breaking someone else's rule that we don't agree with! Example: if
someone insists "You must brush and floss after every meal (or
you're self-neglectful, lazy, and bad), and you believe "No, I think
brushing once a day before bed is enough," you have a different (vs. better)
rule. If your Inner Critic berates you for breaking another person's rules,
your Guilty and Shamed inner kids suffer and their tireless Guardian
Premises - you have the unarguable right to identify the rules that
cause you excessive guilts, and decide whether they're your rules or
someone else's. If they're not your rules,
you have the right
to discard them and forge and live by new rules of your
own without guilt or shame.
Every other person has the same right. Do you agree?
Consider these examples:
Old (Other's) Rule
New (Your) Rule
Always be nice to other people
Respectfully confront other
people if necessary, to help both of us
Always obey the rules
Evaluate important rules, and propose
better ones where I can
Always help other people
Help myself and other people
equally, except in emergencies without guilt
Cheerfully sacrifice your own
needs for others' needs
Honor my and other people's
Never disappoint your parents
Act on my own integrity and
respectfully accept inevitable differences with each parent
Humbly obey God and the Bible
without question, and accept your sin
Thoughtfully evolve my own
spiritual beliefs, practices,
and growth without guilts
Never talk back to elders or
Assert my opinions, needs, and
limits respectfully, as a co-equal human being
Promote harmony, and avoid
conflict and confrontation
inner and social conflict as inevitable,
and seek to use it constructively
Never be selfish or
Seek to balance being "Self-ish"
(filling my needs) with helping others fill their needs
evasion, lying, and liars as "bad," weak, "wrong,"
Compassionately see evasion and lying as a sign the
person is scared to tell the truth
Notice what you/re thinking and feeling
Options: (a) evolve a table like this to help you
clarify your most important old and new rules; and (b) invite other
important people - including minor or grown) kids - to do this and discuss
what results. Expect this to take considerable time,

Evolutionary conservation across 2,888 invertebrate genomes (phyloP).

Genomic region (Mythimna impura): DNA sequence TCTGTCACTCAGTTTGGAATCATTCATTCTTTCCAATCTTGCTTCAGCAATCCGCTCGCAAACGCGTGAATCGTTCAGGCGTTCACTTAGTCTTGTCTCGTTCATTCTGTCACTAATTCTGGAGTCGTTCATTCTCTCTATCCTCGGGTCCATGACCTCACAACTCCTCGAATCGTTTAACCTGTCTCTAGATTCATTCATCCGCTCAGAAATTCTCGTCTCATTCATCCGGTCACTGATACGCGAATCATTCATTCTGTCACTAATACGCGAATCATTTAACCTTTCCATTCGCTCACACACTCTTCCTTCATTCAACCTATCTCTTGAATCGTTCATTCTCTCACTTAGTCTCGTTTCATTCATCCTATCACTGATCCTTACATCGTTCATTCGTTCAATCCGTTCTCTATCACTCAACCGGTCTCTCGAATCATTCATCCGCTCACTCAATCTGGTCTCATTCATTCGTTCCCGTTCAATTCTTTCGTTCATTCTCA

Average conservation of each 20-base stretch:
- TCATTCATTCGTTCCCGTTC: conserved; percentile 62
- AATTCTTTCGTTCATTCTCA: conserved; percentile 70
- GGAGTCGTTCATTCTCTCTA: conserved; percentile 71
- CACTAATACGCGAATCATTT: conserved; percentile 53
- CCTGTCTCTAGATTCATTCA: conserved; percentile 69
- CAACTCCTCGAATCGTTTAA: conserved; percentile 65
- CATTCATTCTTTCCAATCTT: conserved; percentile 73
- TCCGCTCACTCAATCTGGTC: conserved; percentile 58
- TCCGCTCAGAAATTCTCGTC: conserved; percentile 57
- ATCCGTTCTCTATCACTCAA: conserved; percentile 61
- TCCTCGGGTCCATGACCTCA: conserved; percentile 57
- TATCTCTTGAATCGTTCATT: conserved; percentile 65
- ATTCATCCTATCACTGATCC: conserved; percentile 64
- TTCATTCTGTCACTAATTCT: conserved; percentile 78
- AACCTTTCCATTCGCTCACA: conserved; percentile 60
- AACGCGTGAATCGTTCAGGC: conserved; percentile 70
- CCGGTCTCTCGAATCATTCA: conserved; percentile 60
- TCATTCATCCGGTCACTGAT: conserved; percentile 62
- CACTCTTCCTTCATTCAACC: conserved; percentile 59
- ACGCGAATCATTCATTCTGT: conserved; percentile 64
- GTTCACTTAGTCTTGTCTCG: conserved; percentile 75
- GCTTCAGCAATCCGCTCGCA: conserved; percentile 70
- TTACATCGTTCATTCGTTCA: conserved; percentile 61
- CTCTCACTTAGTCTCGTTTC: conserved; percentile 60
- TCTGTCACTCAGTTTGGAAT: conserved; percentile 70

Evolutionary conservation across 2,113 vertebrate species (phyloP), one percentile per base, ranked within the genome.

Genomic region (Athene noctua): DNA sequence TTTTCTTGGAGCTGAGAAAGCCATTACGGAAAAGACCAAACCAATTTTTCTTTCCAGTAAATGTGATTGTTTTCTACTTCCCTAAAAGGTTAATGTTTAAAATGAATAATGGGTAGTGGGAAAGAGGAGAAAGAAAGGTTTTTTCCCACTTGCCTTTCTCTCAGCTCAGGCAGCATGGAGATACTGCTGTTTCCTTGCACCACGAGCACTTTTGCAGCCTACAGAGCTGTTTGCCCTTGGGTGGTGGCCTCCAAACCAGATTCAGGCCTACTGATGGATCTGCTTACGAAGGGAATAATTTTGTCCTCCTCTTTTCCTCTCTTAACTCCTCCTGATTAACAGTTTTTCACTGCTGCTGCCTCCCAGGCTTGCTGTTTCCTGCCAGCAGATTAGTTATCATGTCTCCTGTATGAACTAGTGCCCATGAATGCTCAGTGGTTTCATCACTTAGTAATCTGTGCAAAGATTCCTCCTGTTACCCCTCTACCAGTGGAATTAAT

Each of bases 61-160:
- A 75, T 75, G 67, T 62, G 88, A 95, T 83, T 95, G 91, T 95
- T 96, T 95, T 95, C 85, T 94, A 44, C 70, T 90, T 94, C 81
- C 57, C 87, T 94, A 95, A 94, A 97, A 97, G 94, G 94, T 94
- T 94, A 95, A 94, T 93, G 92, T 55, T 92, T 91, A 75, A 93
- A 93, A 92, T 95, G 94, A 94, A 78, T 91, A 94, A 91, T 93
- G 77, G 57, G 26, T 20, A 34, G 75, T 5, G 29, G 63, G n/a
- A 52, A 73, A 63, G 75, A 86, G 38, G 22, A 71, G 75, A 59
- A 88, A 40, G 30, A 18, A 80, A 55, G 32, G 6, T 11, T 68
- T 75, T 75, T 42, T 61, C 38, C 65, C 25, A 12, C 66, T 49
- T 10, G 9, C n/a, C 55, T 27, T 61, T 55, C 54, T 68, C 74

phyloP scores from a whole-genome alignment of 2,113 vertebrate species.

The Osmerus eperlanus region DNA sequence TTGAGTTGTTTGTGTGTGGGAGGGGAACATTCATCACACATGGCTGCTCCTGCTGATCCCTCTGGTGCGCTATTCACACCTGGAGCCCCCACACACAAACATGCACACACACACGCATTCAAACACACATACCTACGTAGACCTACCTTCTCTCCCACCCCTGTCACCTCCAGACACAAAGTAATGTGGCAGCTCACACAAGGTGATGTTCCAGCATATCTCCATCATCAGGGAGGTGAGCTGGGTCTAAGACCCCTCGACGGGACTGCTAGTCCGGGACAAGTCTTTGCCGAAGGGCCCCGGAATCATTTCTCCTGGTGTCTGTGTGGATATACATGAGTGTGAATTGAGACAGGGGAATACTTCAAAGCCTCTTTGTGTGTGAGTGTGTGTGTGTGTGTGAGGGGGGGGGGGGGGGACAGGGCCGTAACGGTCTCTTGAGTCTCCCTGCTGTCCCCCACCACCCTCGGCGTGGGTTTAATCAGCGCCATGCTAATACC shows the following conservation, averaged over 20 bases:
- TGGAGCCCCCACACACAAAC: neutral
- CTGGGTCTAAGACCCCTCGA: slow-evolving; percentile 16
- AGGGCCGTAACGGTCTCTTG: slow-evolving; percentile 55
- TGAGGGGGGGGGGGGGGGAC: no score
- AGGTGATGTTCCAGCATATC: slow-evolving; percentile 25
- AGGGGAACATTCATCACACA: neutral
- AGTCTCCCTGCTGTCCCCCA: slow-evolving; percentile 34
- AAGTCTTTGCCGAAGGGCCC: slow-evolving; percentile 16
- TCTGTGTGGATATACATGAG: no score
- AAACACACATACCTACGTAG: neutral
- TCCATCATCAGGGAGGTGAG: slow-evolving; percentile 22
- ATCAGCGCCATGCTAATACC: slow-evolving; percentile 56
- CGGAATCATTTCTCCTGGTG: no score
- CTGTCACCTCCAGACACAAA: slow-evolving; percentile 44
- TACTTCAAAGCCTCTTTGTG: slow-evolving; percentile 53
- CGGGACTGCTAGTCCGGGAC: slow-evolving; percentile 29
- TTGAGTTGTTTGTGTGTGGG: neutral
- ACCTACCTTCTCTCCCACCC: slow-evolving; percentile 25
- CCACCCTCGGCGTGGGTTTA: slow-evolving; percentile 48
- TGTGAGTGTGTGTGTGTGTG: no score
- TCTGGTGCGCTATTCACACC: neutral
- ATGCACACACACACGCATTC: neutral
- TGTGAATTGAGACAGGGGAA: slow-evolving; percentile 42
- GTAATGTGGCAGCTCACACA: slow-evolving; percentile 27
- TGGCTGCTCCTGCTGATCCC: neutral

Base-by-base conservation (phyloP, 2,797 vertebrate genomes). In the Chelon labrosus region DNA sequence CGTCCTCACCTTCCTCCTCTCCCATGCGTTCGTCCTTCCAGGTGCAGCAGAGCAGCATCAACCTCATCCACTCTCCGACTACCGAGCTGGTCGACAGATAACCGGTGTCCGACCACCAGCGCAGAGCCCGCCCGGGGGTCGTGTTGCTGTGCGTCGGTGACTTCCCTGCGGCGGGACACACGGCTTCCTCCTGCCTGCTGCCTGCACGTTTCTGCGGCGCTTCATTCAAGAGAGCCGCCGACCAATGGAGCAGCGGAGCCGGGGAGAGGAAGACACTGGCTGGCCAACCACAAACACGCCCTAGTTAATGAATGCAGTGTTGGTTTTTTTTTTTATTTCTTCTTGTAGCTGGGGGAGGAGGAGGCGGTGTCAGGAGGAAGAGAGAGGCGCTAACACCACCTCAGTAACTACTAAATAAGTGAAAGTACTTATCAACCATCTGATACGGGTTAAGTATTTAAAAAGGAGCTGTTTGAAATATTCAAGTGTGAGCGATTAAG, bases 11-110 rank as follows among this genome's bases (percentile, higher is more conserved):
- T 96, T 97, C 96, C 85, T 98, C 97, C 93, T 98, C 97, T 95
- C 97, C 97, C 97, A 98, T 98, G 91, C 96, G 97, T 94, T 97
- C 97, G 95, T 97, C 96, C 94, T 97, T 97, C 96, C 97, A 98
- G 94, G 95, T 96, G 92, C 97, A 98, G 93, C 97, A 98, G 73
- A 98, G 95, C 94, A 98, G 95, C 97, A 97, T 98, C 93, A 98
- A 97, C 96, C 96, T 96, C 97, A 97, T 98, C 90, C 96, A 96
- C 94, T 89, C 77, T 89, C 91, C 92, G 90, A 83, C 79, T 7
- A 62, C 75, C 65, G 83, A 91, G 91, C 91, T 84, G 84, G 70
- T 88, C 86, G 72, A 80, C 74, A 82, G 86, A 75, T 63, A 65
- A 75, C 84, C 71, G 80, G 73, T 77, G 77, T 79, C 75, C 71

thought, and discussion...
examine each rule that causes excessive guilt,
watch for black/white
(absolute or bipolar) thinking.
For instance, are stealing or lying always
“wrong”? Many personal and social rules are relative, depending on our local
inner and outer contexts for "rightness." Some philosophers suggest
are no ‘rights and wrongs’ - just consequences.”
Also be alert for widespread rules
about rules: "Always honor and respect
(i.e. don't disagree or challenge) your Mother and Father / your elders /
the Bible / the Law." To become an authentic, self-respecting person, youhave to
disagree with some of their rulesand form your own.Doing this is not
"disrespecting" them, it is respecting yourself as an equally-worthy
person. Do you agree?
your rules, it can help to ask
always gain self respect when I act on this rule (should, ought, or
must), or am I seeking the approval of someone else?"If you have a
zealous People-pleaser like Sharon (and most of us), that subself is relentlessly focused on following other
people's rules to avoid conflict and painful disapproval and rejection.
Living from our
integrity will inevitably cause some other people discomfort. You can minimize
this by adopting a mutual-respect attitude, and use the seven Lesson-2
skills to invite other people to
negotiate acceptable compromises or acceptance of
your differences. Success depends on your true Self being
to guide you.
Option: over time, become an
expert on how guilt is intentionally reduced. When you feel guilty, build the
reflex of wondering "What am I to learn from this feeling? Have I already
learned it?" Tell your Inner Critic what you've learned, and ask that